The woman told my wife that they were leaving the house soon, so they would place an assortment of hats on the porch and we should feel free to take whichever one works best for us. She ended by giving us her cell phone number in case we encountered any difficulty.

So, we arrived in that city and punched their address into our GPS. I went onto the porch, picked the hat that fit best (one of the older ones), and we were off to the chasunah.


One of my children exclaimed, “Isn’t the frum world amazing?”

We have this amazing network of special Yidden who want nothing more than to be able to do another Yid a favor. Even though we have but a tenuous personal connection, they feel like our brothers and sisters and we feel the same way.

Amazing, indeed, but just stop and think: Aren’t you amazing, too? How many times have you had people call you up and ask if you have an extra room in your house for a Shabbos guest who is coming to town? The guest is a complete stranger, but to us, the guest is almost like family. There are few places in the world where such a thing exists.

We, however, are family. Our fellow Yidden are treated like family members because they really are like family. Our general default button is, “If I can do a chesed, it is an amazing opportunity. It is a zechus!”

On the way home from the chasunah, after dropping off the hat and thanking our benefactors profusely, I was thinking about this and had an amazing revelation. Recently, my two married children, who are both living in Eretz Yisroel, spent Shavuos together. I remember experiencing such a feeling of warmth and joy when I heard that the two of them were spending Yom Tov together, and that one had invited the other one over. On another occasion, the tables were turned and the other couple spent Shabbos with the first one. I thought to myself, “There is no better feeling for a father than seeing one’s own children getting along as brothers, living in harmony and looking out for each other.”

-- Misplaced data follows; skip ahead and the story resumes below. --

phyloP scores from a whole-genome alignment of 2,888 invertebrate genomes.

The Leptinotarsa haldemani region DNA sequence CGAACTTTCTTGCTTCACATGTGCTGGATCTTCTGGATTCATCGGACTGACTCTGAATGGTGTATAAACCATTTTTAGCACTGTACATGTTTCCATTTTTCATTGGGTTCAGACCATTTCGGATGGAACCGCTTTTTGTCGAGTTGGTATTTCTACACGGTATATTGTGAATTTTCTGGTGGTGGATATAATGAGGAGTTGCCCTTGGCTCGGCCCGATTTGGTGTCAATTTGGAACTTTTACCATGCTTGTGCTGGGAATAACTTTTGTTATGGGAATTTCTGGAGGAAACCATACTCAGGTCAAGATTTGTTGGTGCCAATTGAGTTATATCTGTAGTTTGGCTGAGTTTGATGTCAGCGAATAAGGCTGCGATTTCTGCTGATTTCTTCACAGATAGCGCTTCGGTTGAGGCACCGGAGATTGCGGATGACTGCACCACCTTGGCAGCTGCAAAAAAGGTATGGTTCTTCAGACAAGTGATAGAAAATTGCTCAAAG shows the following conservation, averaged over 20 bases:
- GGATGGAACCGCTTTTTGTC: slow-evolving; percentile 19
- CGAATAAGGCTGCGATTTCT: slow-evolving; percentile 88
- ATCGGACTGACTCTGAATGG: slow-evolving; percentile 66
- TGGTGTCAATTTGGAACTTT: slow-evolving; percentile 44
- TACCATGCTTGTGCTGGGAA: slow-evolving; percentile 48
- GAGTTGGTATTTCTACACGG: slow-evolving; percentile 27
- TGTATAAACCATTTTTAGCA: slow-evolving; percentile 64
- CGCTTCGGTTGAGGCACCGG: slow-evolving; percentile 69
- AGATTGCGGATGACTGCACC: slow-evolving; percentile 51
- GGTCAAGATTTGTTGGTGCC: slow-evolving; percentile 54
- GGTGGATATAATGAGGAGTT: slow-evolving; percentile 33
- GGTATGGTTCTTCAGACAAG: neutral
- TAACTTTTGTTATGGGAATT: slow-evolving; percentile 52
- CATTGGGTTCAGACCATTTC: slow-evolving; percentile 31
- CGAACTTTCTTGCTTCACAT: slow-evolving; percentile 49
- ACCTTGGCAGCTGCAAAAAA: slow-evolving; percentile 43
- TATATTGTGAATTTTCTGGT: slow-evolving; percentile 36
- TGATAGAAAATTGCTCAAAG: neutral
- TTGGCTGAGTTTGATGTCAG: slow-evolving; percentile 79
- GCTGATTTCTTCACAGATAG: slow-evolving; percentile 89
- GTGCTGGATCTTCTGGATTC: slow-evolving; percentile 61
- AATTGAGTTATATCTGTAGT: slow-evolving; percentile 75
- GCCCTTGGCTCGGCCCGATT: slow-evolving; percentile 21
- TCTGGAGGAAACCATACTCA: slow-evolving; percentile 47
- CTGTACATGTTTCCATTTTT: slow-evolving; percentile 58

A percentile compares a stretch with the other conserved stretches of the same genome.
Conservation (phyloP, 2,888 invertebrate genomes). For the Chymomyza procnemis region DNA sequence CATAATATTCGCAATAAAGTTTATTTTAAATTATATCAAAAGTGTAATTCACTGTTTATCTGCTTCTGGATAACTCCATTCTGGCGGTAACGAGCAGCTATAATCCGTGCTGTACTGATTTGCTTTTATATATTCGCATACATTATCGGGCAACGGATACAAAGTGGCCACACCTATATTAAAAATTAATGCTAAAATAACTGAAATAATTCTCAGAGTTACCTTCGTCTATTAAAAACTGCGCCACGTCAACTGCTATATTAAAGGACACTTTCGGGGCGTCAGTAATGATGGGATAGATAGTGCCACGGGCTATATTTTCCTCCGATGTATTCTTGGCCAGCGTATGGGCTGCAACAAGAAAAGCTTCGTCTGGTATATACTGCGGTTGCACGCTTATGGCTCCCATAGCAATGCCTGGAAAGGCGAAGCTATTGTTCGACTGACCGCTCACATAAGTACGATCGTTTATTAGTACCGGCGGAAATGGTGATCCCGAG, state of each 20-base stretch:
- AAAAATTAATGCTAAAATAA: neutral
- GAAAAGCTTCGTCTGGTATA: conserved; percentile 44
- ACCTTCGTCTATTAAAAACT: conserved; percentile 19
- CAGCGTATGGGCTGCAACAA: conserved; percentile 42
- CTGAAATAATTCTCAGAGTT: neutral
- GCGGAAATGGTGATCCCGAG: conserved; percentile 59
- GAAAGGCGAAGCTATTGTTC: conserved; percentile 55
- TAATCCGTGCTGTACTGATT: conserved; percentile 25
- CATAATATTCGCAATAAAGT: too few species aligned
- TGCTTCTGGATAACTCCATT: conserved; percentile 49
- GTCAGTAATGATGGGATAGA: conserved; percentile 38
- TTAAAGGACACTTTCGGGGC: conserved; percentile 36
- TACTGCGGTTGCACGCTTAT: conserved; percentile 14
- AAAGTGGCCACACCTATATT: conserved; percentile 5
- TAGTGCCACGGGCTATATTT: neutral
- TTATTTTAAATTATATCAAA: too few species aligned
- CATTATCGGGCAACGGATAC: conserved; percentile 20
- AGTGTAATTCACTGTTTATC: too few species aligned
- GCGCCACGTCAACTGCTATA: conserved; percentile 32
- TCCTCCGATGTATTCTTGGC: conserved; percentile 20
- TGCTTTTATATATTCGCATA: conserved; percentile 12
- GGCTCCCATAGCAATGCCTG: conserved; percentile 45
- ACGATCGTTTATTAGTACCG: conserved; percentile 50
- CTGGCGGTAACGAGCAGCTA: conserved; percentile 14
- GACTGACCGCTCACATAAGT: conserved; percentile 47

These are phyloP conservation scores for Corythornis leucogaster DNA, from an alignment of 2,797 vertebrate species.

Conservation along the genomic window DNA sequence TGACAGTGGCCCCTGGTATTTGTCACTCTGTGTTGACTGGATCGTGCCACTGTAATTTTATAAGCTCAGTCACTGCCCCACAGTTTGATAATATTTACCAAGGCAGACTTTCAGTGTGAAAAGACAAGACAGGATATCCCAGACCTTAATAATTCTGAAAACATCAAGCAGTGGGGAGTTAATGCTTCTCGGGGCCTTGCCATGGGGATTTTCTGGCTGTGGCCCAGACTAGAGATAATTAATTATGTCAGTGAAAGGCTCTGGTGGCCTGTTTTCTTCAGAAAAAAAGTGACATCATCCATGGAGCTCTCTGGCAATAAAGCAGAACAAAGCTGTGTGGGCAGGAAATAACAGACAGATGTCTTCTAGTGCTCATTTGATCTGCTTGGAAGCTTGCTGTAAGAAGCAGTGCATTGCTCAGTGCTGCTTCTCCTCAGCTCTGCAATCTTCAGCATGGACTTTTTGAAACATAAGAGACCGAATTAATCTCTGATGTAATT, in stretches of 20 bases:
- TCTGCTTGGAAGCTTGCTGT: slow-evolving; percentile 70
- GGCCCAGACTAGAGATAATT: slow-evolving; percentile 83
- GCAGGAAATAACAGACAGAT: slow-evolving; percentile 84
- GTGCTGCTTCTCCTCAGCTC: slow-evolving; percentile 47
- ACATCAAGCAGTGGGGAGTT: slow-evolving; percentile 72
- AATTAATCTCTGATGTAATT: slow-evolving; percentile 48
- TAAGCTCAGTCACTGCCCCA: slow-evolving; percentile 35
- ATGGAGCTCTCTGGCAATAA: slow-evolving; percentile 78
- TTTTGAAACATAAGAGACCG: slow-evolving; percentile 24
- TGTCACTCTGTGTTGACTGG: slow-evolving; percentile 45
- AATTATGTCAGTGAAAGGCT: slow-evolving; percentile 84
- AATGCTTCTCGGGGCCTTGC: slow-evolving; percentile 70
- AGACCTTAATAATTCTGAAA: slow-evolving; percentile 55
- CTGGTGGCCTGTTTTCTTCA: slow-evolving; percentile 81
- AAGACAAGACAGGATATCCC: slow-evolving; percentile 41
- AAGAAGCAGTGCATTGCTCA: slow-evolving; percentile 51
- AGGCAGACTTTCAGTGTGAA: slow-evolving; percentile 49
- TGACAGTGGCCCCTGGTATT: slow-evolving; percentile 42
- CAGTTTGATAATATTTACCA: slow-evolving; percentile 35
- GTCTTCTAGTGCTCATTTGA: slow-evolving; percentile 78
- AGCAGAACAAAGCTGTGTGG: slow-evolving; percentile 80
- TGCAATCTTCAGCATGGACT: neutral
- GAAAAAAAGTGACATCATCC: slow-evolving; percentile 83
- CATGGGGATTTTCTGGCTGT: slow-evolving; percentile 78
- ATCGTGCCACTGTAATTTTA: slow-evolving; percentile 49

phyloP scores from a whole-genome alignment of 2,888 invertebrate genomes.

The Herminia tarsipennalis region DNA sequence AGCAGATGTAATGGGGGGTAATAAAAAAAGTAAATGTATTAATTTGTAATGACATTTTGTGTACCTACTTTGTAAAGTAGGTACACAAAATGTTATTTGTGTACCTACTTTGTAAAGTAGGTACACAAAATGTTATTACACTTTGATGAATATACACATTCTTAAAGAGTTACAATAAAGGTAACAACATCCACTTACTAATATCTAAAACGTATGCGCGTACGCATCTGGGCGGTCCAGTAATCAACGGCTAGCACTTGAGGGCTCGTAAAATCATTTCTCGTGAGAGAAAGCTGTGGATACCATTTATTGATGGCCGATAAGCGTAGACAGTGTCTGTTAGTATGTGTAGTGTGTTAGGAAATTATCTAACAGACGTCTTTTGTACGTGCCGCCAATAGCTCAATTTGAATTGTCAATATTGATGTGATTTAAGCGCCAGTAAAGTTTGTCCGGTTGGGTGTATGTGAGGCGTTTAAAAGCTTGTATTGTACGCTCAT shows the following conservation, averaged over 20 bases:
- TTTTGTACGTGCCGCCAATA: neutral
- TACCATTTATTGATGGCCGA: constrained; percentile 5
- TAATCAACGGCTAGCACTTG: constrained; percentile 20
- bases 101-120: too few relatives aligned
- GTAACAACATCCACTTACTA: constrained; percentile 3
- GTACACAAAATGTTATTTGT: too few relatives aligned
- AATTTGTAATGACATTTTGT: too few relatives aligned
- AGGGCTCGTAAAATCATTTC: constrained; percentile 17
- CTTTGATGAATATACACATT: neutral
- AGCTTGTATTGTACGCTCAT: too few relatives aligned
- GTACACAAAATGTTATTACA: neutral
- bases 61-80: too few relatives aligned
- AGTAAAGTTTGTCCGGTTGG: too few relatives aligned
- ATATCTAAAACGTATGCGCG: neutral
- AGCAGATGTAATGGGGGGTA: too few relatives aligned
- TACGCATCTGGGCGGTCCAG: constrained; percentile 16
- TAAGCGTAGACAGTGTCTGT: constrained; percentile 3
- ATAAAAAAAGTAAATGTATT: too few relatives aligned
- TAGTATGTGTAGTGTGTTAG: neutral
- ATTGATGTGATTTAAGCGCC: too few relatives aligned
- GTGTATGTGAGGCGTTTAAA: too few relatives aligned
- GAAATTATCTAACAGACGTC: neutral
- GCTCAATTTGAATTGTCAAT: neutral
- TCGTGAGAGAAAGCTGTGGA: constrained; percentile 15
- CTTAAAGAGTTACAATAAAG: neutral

Klal Yisroel: A Nation of Brethren

On the way home later that night, I was wondering if our Father in Heaven was looking down at His children and saying, “Isn’t it beautiful how brothers and sisters stick together? Isn’t it magnificent when they are so eager to help each other and go the extra mile, just because they are siblings?”

Indeed, such unity, such brotherly and sisterly closeness, undoubtedly serves as a profound nachas ruach for Hashem.

We are now in the Three Weeks of mourning for the churban Bais Hamikdosh. We all know that that the reason for the second churban Bais Hamikdosh was sinas chinom, baseless hatred. Isn’t it beautiful when we, in the frum community, are there for each other in so many myriad, small and big ways to help ease the plight of one another, to pitch in when needed?

Yes, I know that we still have work to do on sinas chinom, but still, look at the klal. Look at all of the individuals in our community. People so want to help each other. People in our community are so kind, so giving and so caring.

Let us contemplate these beautiful attributes and try to extend them into every other area of our lives. In this way, our Father will look down at us with nachas and exclaim, “Ashrecha Yisroel mi kamocha. Am nosha baShem. Fortunate are you, Yisroel. Who is like you? A people delivered by Hashem.”